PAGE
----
*EDIT* Woo! I just passed 20,000 views on my blog with this post! Thank you all so very much for your support!
|The North Prairie at Lynx Prairie.|
Indian Pipe and Squawroot), and now I can also add American Bluehearts to that list. American Bluehearts are what is known as "hemiparasitic," which means that while they can live independently, they can also live as parasites. In the case of American Bluehearts, this species will attach parasitic roots to nearby trees and take nutrients from them, especially when there are difficult living conditions, like a drought, going on.
Scaly Blazingstar feature.
Purple and Gray-Headed Coneflowers can be found in Ohio prairies, but in my experience the Gray-Headed Coneflower generally outnumbers the Purple. Notice the drooping yellow petals, a diagnostic feature. A taller species that can reach heights of 3-4 feet, Gray-Headed Coneflowers offered a nice contrast to the low greens of Lynx Prairie as their yellow flowers jutted up into the sky. Gray-Headed Coneflower is an inhabitant of prairies, forest edges, thickets, and railroad right-of-ways. A hardy species, Gray-Headed Coneflower can thrive in both xeric (dry) and mesic (moist) environments. This species can generally be found in the western, glaciated parts of Ohio, but has also been recorded in eastern counties like Athens County.
BONAP has more counties listed...). The flowers of Rattlesnake Master are unmistakable if you do come across one though, so there's no doubting you found one if you know what they look like. I love Rattlesnake Master and it's always a treat to come across. Chaparral Prairie SNP has the largest population in the state if you're wanting to see some for sure.
Another common flower at Lynx Prairie was the small, but attention-grabbing, Common Self Heal, Prunella vulgaris. This species is by no means a prairie-only flower. In fact, this incredibly common species has been recorded in basically every single county in Ohio. You can find this flower in a variety of habitats including waste areas, edges of forests, fields, and the likes. The nativity of this species is questionable. There are different varieties of this species, and a few of those are considered native. However, other varieties are from Eurasia and have been introduced here. As a result, a close look by trained eyes can help determine if an individual is probably native or not. I, however, am not a trained eye, so I have no idea if this is a native or foreign strand. Regardless, this is a very attractive flower. Normally the ones I run across only have a few flowers on them as the others haven't bloomed yet or have fallen off. This individual had the fullest bloom I've ever seen in Common Self Heal.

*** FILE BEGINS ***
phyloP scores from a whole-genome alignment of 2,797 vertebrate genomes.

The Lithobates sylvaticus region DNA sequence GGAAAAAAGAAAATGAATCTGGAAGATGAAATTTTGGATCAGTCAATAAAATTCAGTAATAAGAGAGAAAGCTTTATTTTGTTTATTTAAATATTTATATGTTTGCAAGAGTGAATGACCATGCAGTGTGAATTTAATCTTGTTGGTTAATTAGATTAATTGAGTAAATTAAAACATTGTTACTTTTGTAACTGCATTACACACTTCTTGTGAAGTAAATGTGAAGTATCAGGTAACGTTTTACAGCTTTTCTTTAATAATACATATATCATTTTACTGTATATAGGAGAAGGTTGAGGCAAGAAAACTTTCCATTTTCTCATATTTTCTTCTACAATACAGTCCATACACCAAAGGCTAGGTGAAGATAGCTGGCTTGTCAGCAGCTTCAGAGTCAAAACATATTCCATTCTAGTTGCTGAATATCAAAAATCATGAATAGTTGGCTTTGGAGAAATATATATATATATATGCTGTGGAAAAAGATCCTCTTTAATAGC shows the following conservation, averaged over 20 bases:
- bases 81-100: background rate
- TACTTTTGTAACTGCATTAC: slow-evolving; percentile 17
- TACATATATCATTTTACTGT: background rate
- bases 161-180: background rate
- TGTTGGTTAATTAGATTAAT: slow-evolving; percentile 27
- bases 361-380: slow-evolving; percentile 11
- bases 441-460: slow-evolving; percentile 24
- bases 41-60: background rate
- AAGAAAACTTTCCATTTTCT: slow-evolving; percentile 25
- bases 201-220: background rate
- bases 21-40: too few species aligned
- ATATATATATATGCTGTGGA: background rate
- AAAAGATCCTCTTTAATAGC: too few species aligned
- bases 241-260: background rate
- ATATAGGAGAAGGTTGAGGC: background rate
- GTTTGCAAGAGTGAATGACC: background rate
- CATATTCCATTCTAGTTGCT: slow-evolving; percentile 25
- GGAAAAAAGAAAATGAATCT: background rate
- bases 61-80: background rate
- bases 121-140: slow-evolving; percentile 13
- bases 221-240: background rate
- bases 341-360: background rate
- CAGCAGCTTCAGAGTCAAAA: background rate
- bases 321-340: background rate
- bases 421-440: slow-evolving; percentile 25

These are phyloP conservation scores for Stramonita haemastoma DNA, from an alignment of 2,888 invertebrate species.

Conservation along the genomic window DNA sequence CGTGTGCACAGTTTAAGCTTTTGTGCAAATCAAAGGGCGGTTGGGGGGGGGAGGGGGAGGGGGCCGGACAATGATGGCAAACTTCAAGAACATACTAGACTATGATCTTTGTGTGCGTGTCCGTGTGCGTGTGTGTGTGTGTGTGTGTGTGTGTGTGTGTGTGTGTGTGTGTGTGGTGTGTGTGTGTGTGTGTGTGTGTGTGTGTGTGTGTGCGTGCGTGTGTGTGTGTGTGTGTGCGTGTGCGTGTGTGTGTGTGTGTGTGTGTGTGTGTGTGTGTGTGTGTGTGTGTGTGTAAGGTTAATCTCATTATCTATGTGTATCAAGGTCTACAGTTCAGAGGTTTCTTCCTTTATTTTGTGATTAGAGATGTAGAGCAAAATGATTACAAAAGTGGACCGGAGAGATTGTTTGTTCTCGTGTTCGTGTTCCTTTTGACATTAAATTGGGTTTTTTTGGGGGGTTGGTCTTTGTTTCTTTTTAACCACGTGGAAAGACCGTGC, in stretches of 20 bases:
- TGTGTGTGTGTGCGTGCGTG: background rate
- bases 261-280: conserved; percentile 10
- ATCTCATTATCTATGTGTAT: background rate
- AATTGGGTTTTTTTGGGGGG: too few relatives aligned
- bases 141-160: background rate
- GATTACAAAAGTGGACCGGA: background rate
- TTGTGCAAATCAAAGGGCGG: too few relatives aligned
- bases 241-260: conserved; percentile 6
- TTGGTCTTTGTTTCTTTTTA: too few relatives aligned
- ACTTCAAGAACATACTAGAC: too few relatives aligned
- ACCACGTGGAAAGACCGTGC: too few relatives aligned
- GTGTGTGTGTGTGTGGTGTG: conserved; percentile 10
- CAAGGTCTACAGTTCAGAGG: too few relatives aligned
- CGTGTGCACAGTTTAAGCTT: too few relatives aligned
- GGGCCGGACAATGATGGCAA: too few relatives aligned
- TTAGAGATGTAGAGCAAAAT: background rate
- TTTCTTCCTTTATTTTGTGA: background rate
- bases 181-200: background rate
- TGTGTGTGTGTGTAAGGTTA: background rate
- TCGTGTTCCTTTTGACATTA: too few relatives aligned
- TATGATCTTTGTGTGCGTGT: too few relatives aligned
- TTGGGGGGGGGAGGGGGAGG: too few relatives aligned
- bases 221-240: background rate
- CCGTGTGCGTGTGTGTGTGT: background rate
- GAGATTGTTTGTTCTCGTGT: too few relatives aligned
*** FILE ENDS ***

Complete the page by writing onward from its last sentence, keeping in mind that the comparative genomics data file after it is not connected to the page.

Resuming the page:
Another common flower at Chaparral Prairie SNP was the Partridge Pea, Chamaecrista fasciculate. Notice the four petals with red center. Also notice the Honey-Locust-like leaves. This species almost looks like the tiny sapling of a locust tree in my opinion. Like many prairie species, Partridge Pea benefits greatly from a prairie fire every few years. After an area is burned, this species can be found in great numbers and generally decreases in number every year after until the area is burned again. This is a species that loves disturbed areas, dry and moist prairies, roadsides, savannas, and other similar habitats. Partridge Pea has been recorded in about 30 or so counties here in Ohio. It's mainly found in the southern counties and seems to follow Ohio River tributaries (like the Scioto River) northward.
These are only a handful of the flowers we came across while in Adams County, but to add them all would make for a massive post. There are more posts to come based around Adams County, but I also have a post on Gallagher Fen SNP in the works and a few others, so stay tuned!